Widespread application of a limited set of standardized measures could reduce the burden of unnecessary measurement of health and health care, and align the incentives and actions of several organizations at multiple levels, according to a report recently released by the Institute of Medicine. The report, “Vital Signs: Core Metrics for Health and Health Care Progress,” “lays the groundwork for the adoption of 15 core measures that, if systematically applied, could yield better health at lower cost for all Americans,” according to a report brief.

A committee convened by the IOM with support from the Blue Shield of California Foundation, the California HealthCare Foundation and the Robert Wood Johnson Foundation found that the number of measures in use today limits “their overall effectiveness in improving performance of the health system.”

Instead, the committee proposed 15 core measures based on each measure’s importance for health, likelihood to contribute to progress, understandability, technical integrity, potential to have broader system impact and utility at multiple levels. The committee also considered how the measures would operate together as a set.

Furthermore, the committee developed 10 recommendations geared toward various levels of the health care system with specific actions for them to adopt and implement the core measures.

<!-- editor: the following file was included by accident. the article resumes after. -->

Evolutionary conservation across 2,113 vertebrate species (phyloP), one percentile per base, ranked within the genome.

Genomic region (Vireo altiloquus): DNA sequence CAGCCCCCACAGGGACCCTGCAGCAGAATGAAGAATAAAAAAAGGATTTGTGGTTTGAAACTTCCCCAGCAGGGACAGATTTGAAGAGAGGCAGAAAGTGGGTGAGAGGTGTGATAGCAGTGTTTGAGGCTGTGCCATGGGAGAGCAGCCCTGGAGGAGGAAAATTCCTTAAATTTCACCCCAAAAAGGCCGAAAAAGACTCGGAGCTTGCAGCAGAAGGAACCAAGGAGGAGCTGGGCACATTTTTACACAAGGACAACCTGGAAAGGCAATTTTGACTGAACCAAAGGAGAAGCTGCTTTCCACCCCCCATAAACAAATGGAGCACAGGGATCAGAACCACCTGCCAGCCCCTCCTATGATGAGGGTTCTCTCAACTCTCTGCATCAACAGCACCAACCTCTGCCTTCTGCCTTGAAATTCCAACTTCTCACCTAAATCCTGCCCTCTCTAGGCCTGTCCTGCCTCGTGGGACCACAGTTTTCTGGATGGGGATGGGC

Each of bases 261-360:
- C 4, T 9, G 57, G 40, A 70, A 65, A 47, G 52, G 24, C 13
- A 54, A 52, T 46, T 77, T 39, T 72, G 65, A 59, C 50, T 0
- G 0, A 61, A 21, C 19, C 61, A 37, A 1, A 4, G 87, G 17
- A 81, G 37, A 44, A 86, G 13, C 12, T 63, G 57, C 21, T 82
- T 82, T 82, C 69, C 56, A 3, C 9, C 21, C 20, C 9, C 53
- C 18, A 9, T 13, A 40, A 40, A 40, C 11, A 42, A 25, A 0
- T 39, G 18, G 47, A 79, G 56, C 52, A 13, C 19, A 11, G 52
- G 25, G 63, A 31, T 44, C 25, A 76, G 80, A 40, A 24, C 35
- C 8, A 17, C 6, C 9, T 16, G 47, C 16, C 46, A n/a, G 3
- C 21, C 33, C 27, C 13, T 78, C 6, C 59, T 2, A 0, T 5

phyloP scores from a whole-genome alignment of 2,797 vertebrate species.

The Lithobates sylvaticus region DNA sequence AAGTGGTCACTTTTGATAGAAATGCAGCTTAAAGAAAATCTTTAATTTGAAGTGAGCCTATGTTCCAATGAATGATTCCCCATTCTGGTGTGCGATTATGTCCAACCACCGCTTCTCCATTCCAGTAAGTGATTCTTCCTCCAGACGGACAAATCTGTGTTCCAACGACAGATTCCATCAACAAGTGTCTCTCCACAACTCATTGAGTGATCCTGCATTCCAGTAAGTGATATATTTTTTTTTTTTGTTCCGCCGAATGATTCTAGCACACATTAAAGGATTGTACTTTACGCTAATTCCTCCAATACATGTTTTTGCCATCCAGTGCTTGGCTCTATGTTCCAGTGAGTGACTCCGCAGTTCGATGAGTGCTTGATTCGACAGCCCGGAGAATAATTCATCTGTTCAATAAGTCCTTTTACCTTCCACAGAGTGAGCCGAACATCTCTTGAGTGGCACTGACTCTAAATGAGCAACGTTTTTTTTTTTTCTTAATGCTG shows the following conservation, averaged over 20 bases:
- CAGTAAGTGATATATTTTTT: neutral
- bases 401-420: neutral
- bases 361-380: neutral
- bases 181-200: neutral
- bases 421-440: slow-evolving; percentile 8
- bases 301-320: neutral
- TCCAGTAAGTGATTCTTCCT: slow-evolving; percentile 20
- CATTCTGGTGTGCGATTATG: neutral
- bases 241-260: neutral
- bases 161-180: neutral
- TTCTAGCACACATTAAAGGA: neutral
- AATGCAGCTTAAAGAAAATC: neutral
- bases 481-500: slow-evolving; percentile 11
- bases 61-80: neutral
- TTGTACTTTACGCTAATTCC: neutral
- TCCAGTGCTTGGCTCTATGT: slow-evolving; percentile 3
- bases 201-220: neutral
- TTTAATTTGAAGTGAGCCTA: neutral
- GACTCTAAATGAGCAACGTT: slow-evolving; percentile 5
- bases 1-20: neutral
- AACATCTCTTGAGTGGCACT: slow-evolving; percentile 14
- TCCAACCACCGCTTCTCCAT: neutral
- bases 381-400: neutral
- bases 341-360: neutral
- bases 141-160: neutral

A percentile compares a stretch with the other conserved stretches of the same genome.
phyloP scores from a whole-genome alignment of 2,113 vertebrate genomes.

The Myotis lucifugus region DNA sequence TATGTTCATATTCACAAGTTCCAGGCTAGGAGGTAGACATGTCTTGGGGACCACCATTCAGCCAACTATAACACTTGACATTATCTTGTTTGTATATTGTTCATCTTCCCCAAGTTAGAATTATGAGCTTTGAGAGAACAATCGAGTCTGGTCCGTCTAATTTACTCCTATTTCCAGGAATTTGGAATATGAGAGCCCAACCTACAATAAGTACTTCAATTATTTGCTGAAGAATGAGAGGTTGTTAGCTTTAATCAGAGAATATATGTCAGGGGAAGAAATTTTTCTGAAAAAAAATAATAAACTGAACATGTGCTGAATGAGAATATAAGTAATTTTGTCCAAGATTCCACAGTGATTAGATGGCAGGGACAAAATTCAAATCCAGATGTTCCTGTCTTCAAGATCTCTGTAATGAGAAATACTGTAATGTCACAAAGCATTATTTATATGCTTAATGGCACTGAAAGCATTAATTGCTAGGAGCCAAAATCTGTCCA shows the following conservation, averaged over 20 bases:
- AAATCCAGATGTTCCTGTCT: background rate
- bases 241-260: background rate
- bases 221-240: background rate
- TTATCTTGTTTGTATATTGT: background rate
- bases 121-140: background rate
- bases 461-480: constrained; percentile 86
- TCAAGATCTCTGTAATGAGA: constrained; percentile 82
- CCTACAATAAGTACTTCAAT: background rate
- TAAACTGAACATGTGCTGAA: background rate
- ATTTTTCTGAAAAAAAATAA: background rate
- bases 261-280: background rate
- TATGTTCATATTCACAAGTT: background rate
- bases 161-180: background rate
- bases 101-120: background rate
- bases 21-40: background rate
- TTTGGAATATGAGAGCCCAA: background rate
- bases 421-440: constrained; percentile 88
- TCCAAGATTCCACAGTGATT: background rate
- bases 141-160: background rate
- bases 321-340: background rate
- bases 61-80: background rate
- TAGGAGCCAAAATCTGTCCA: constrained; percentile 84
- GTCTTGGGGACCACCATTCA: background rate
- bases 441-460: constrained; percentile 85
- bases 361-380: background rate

The committee says that leadership will be required at nearly every level of the health system, including CEOs of health organizations, payers and employers, standards organizations and public health agencies — Health & Human Services in particular — in the uptake, use and maintenance of the core measures as practical tools. www.iom.edu/vitalsigns


Core measure set

  1. Life expectancy
  2. Well-being
  3. Being overweight and obesity
  4. Addictive behavior
  5. Unintended pregnancy
  6. Healthy communities
  7. Preventive services
  8. Care access
  9. Patient safety
  10. Evidence-based care
  11. Care match with patient goals
  12. Personal spending burden
  13. Population spending burden
  14. Individual engagement
  15. Community engagement

Source: "Vital Signs: Core Metrics for Health and Health Care Progess," Institute of Medicine, 2015